Just one day after the international community learned that Nigeria's president signed into law a sweeping and draconian bill that criminalizes virtually every aspect of public LGBT life, reports are coming in that at least 38 gay men have already been arrested.
The arrests are happening in the Bauchi state, located in the predominantly Muslim northern part of the country.
From the Associated Press:
Human rights activists reported that dozens of gay men were being arrested in northern Nigeria in an apparent response to the law. The United States, Britain and Canada condemned the law, with Secretary of State John Kerry saying Monday that it "dangerously restricts freedom" of expression and association of all Nigerians...
Activist Dorothy Aken'Ova said the new legislation, already dubbed the "Jail the Gays" law, will endanger and even criminalize programs fighting HIV-AIDS in the gay community. Aken'Ova is executive director of Nigeria's International Center for Reproductive Health and Sexual Rights based in Minna, Niger state.
Even before it was the passed, the law was being used to persecute gays, she said. In Bauchi state, she said police entrapped four gay men and tortured them into naming others. She said the police have drawn up a list of 168 wanted gay men, of whom 38 have been arrested recently.
Jonathan, Nigeria's president, has not publicly expressed his views on homosexuality. But his spokesman, Reuben Abati, told The Associated Press on Monday night, "This is a law that is in line with the people's cultural and religious inclination. So it is a law that is a reflection of the beliefs and orientation of Nigerian people. ... Nigerians are pleased with it."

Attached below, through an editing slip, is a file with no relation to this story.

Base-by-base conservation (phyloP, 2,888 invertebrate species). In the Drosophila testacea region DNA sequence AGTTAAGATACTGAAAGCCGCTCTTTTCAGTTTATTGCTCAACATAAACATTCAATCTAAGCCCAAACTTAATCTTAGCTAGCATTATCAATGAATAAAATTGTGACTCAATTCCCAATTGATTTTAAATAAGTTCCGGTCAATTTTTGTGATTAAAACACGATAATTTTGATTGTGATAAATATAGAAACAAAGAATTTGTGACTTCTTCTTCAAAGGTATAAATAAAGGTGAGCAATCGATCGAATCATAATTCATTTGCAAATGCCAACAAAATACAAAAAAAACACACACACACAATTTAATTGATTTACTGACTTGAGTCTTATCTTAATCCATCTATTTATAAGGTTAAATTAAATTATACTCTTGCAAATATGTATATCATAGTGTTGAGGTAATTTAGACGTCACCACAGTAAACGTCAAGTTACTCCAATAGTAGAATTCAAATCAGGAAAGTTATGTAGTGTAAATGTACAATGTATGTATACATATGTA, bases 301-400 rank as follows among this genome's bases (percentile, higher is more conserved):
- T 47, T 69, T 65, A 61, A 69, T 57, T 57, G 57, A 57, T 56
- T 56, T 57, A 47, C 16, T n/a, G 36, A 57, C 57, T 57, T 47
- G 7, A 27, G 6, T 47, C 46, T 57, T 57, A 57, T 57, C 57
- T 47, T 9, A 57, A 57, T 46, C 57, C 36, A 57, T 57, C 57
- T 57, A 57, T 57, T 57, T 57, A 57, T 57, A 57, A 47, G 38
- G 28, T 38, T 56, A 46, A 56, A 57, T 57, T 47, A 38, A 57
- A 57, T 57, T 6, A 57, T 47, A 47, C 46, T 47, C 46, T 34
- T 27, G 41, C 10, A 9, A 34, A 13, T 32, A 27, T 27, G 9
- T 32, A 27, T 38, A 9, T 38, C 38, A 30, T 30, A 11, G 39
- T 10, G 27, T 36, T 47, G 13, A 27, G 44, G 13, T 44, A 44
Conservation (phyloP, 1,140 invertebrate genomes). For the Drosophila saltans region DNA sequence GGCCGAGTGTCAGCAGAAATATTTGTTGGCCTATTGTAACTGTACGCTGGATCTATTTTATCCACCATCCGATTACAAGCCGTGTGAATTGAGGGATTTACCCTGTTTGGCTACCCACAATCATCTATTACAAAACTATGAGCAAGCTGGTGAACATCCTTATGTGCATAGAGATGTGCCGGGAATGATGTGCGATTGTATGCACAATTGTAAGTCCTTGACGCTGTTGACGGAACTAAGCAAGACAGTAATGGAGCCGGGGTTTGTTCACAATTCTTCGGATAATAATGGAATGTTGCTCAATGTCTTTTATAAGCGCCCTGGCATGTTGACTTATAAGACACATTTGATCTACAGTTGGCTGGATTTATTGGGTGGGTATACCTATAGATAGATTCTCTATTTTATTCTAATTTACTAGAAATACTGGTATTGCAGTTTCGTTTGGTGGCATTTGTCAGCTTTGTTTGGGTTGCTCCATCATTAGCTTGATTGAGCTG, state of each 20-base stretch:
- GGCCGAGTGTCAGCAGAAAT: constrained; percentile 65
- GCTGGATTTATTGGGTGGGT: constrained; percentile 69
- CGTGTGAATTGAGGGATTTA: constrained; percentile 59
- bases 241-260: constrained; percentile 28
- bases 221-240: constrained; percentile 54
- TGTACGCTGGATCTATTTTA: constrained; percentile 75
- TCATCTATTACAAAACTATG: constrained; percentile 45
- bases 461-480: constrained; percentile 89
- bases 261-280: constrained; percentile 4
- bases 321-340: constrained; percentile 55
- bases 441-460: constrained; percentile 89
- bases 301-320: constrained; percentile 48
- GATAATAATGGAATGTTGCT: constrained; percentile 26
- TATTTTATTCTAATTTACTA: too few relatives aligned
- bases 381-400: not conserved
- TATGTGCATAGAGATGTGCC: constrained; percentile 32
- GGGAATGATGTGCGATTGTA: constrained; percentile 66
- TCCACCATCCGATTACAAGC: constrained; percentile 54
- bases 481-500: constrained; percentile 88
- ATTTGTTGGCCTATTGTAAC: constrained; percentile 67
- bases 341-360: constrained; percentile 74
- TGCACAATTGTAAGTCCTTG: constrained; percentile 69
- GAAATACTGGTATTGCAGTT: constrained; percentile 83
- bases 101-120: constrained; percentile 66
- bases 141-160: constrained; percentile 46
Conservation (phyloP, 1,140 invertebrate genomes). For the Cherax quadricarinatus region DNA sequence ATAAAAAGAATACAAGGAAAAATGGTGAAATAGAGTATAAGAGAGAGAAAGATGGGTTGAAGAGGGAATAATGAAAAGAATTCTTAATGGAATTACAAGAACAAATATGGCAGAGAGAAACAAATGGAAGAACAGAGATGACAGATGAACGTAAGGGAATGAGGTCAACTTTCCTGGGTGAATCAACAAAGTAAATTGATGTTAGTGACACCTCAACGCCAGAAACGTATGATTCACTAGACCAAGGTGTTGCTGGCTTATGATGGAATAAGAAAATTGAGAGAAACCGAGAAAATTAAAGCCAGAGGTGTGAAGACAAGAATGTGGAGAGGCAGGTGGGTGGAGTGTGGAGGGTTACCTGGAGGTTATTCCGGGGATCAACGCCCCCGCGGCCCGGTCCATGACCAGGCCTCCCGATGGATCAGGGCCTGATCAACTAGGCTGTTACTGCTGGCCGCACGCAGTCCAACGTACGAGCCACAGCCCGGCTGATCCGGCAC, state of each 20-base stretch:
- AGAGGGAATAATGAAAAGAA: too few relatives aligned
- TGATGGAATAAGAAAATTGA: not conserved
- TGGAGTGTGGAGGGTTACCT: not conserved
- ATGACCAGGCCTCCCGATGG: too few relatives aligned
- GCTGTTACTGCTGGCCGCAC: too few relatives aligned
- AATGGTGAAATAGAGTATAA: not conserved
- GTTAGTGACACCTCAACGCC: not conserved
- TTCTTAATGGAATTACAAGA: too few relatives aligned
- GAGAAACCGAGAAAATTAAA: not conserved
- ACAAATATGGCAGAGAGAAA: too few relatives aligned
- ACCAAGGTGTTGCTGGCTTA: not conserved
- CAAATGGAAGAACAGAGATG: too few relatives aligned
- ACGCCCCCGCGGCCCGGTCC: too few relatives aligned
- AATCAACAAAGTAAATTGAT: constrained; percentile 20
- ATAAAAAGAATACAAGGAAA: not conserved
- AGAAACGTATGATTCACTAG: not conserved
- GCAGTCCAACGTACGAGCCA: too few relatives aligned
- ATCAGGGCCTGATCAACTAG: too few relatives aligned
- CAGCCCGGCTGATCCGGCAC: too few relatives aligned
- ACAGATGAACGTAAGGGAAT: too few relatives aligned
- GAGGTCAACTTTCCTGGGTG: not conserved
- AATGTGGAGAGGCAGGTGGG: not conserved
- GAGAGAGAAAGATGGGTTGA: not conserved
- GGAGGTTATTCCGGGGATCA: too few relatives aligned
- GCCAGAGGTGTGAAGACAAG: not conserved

As we've previously reported here at the Bilerico Project, Nigeria's new law makes it a crime for gay and lesbian Nigerians to wed, even outside the country. Same-sex couples who marry will be punished by up to 14 years in prison, and anyone who administers or witnesses a same-sex wedding -- including clergy, family, and wedding guests -- can also be jailed for up to 10 years.
The law also imposes 10-year prison sentences for a host of activities including providing services for gay and lesbian couples, public displays of same-sex affection, and LGBT rights advocacy of any kind, including operating or participating in an LGBT group.
Gay sex was already illegal in Nigeria prior to the passage of this law.
With a population of nearly 175 million people, Nigeria is the most populous nation in Africa and the seventh most populated country on Earth.
The United States is Nigeria's largest trading partner.
Watch the Washington Blade's Chris Johnson grill U.S. State Department spokesperson Marie Harf about Nigeria's new anti-LGBT law, after the jump.